Inquiries about, or indicating the applicant’s sexual orientation, are not permissible.
If Hired, can you show proof that you are at least 18 years of age?
Whether the applicant meets the minimum age requirements as set by law. (If a minor, require proof of age in form of work permit or certificate of age. Proof of age can be required of applicants only AFTER hire, and applicants can be informed of this requirement during the interview.
How old are you? When were you born? When did you graduate from high school?
Inquiries about or indicating applicant’s age, such as date of birth, graduation from high school or retirement. Requirement that applicant produce proof of age in the form of birth certificate or baptismal record. (Age Discrimination Act of 1967)
Arrest or Conviction of a Crime
Have you ever been convicted of a crime? You must state that a conviction will be considered only as it relates to fitness to perform the job being sought.
Inquire into actual convictions that relate reasonably to fitness to perform a particular job. (A conviction is a court ruling in which the party is found guilty as charged. An arrest is merely the apprehension and detention of the person to answer the alleged crime.
Of what country are you a citizen? Where were you born? Where are your parents from? What kind of last name is ____?
What is your heritage?
General inquiries about or indicating disability (i.e. DO you have a disability). Questions about disabilities of family members, worker’s compensation, length of absence from previous employment due to illness, treatment by a psychiatrist or counselor.
Citizenship or Nationality
If hired, will you be able to prove that you are either a United States citizen or are otherwise legally permitted to work in the United State? Yes or No.
Inquiries of whether the applicant is a United States citizen or is otherwise legally permitted to work in the United States are permissible. Proof of eligibility to work in the US will be required before being placed on the payroll.
Of what country are you a citizen? Where were you born? Where are your parents from? What kind of last name is ____?
What is your heritage?
Inquiries about the applicant’s country of citizenship, the citizenship or naturalization of the applicant’s parents or spouse, the applicant’s ancestry, national origin, birthplace, or mother tongue are not permissible.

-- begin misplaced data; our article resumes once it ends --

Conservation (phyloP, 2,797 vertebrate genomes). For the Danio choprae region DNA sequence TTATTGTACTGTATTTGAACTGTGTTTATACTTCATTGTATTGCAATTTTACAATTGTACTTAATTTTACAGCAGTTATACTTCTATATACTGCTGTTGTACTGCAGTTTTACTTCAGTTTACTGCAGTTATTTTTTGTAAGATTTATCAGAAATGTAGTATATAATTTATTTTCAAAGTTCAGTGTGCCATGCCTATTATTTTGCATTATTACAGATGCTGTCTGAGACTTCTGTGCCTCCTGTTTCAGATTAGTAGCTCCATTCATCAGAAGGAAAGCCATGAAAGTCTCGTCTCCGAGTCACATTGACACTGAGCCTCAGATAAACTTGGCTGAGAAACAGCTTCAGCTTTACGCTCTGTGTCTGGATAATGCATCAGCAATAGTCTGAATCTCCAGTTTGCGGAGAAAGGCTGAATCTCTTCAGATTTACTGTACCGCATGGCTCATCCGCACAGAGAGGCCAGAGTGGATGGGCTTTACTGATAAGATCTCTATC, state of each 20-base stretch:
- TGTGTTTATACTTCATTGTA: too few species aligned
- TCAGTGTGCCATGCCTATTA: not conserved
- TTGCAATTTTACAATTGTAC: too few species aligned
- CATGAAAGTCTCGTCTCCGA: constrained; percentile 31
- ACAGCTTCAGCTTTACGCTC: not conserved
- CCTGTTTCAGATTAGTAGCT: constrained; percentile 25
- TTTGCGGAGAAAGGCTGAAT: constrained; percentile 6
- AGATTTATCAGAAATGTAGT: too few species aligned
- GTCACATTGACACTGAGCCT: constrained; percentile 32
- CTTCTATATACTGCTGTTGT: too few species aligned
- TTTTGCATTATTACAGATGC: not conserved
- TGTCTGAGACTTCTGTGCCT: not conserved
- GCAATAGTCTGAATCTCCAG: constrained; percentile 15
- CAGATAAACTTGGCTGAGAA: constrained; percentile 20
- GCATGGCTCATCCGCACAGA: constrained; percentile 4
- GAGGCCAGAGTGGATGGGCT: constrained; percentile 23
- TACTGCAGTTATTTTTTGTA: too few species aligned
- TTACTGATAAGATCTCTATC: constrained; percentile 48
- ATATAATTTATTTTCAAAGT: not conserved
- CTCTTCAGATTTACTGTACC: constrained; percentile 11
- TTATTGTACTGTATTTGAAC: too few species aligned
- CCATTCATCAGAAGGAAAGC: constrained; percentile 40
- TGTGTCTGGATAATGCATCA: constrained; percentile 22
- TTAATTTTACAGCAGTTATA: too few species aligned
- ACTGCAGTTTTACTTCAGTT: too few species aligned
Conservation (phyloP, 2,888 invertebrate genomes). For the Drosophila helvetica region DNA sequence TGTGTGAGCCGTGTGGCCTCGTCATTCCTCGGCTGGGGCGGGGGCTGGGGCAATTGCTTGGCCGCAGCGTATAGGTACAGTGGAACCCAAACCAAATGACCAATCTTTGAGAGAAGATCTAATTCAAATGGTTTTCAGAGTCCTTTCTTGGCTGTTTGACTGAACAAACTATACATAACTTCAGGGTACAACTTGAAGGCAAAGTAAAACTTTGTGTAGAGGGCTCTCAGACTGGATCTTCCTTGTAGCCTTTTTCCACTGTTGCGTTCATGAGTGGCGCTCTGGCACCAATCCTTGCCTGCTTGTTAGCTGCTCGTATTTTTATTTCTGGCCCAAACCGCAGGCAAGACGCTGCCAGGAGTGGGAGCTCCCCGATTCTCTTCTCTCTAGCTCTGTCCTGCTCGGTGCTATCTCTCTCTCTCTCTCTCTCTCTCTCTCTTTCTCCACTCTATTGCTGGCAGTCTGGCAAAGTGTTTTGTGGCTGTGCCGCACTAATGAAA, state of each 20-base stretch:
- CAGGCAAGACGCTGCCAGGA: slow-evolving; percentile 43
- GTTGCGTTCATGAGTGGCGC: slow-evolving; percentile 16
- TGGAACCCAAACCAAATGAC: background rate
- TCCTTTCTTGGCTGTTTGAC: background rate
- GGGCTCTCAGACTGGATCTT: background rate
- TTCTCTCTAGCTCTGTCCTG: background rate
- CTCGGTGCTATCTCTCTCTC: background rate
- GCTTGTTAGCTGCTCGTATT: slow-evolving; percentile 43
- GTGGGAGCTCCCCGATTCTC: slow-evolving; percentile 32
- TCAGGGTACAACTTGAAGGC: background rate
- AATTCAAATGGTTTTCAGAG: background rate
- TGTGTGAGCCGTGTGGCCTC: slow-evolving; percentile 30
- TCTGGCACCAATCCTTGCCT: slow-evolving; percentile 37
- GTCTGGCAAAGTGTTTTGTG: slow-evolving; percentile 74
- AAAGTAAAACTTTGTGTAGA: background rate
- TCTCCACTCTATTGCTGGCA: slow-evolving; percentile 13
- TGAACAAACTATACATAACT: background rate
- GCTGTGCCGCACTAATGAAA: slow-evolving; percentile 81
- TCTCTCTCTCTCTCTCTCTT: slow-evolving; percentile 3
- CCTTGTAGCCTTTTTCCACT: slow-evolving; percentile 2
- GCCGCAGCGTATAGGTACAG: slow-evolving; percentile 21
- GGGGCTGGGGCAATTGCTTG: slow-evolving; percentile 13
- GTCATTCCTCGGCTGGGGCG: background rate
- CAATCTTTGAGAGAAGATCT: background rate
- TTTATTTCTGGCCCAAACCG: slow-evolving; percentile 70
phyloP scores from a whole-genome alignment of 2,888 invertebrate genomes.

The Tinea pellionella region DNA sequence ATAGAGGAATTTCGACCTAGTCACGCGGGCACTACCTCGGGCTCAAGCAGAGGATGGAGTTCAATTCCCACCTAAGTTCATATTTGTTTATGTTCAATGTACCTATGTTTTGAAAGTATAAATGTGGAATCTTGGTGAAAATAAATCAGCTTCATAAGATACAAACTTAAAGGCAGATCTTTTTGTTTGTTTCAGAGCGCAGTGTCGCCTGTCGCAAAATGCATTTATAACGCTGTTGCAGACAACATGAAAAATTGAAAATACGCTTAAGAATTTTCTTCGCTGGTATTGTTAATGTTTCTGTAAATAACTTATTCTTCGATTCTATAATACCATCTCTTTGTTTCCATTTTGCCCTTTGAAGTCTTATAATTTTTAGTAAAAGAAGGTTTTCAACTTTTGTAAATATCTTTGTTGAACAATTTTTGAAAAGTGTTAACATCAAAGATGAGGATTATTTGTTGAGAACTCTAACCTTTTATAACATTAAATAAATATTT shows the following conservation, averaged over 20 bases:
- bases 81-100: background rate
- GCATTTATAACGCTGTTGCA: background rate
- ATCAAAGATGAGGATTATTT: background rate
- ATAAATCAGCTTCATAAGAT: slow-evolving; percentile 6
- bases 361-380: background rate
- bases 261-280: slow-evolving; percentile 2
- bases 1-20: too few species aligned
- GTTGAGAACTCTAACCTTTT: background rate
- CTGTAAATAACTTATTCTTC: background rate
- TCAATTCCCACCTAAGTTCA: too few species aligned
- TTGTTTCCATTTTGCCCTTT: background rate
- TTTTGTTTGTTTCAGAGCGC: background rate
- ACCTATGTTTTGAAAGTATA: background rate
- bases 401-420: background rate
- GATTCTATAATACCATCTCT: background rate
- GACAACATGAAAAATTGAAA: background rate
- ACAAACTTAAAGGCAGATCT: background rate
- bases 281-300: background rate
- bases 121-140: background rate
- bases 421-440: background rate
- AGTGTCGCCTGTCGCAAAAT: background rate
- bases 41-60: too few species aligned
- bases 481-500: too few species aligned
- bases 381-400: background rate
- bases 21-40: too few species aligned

Are you able to perform the core functions of this job with or without reasonable accommodation? Show the applicant the position description so that he/she can give an informed answer.
Whether the applicant is able to perform the duties of the job with or without reasonable accommodation. It is generally impermissible to ask if accommodations are required, unless the employer knows the applicant has a disability (such as an obvious disability or the applicant’s voluntary admission of one).
Do you have any disabilities? Are you in good health? Have you ever been treated by a psychiatrist or counselor?
General inquiries about, or indicating disability (i.e. Do you have a disability). Questions about disabilities of family members, worker’s compensation, length of absence from previous employment due to illness, treatment by a psychiatrist or counselor.
Family Status
Do you have any responsibilities that would conflict with job attendance or travel requirements?
Whether the applicant can meet specified work schedules or has other commitments or responsibilities that might interfere with the work attendance requirement.
Are you married? What is your spouse’s name? What is your maiden name? Do you have children? Are you pregnant? What are your childcare arrangements?
Inquiries about or indicating applicant’s marital status, number or age of children, pregnancy, intention to have children, or any such question that would either directly or indirectly result in the limitation of the job opportunity in any way.